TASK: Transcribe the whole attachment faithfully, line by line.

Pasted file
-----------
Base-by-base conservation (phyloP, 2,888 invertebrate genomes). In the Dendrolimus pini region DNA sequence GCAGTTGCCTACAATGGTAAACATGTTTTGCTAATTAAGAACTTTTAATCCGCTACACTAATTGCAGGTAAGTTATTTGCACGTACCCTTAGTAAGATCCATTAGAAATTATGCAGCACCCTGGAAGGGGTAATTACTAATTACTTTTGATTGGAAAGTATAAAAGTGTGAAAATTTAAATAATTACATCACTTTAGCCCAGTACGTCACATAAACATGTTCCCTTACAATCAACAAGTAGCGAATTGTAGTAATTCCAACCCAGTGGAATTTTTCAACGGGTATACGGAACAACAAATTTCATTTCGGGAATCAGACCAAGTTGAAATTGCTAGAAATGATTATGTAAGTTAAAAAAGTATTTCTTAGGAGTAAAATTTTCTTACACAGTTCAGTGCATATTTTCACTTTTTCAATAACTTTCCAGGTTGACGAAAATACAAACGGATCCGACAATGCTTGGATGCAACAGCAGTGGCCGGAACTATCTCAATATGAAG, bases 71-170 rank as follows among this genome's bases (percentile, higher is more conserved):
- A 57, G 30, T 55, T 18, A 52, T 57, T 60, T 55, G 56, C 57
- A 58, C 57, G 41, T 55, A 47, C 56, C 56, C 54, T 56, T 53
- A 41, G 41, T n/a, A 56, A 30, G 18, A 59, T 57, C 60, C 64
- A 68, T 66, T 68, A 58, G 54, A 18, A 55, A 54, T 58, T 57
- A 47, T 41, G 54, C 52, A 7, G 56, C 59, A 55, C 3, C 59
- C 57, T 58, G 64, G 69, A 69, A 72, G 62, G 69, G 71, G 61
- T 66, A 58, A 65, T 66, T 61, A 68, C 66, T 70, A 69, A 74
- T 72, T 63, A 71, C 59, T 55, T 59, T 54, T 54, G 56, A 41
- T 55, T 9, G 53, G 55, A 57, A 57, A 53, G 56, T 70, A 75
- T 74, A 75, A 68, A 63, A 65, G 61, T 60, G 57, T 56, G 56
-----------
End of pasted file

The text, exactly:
Base-by-base conservation (phyloP, 2,888 invertebrate genomes). In the Dendrolimus pini region DNA sequence GCAGTTGCCTACAATGGTAAACATGTTTTGCTAATTAAGAACTTTTAATCCGCTACACTAATTGCAGGTAAGTTATTTGCACGTACCCTTAGTAAGATCCATTAGAAATTATGCAGCACCCTGGAAGGGGTAATTACTAATTACTTTTGATTGGAAAGTATAAAAGTGTGAAAATTTAAATAATTACATCACTTTAGCCCAGTACGTCACATAAACATGTTCCCTTACAATCAACAAGTAGCGAATTGTAGTAATTCCAACCCAGTGGAATTTTTCAACGGGTATACGGAACAACAAATTTCATTTCGGGAATCAGACCAAGTTGAAATTGCTAGAAATGATTATGTAAGTTAAAAAAGTATTTCTTAGGAGTAAAATTTTCTTACACAGTTCAGTGCATATTTTCACTTTTTCAATAACTTTCCAGGTTGACGAAAATACAAACGGATCCGACAATGCTTGGATGCAACAGCAGTGGCCGGAACTATCTCAATATGAAG, bases 71-170 rank as follows among this genome's bases (percentile, higher is more conserved):
- A 57, G 30, T 55, T 18, A 52, T 57, T 60, T 55, G 56, C 57
- A 58, C 57, G 41, T 55, A 47, C 56, C 56, C 54, T 56, T 53
- A 41, G 41, T n/a, A 56, A 30, G 18, A 59, T 57, C 60, C 64
- A 68, T 66, T 68, A 58, G 54, A 18, A 55, A 54, T 58, T 57
- A 47, T 41, G 54, C 52, A 7, G 56, C 59, A 55, C 3, C 59
- C 57, T 58, G 64, G 69, A 69, A 72, G 62, G 69, G 71, G 61
- T 66, A 58, A 65, T 66, T 61, A 68, C 66, T 70, A 69, A 74
- T 72, T 63, A 71, C 59, T 55, T 59, T 54, T 54, G 56, A 41
- T 55, T 9, G 53, G 55, A 57, A 57, A 53, G 56, T 70, A 75
- T 74, A 75, A 68, A 63, A 65, G 61, T 60, G 57, T 56, G 56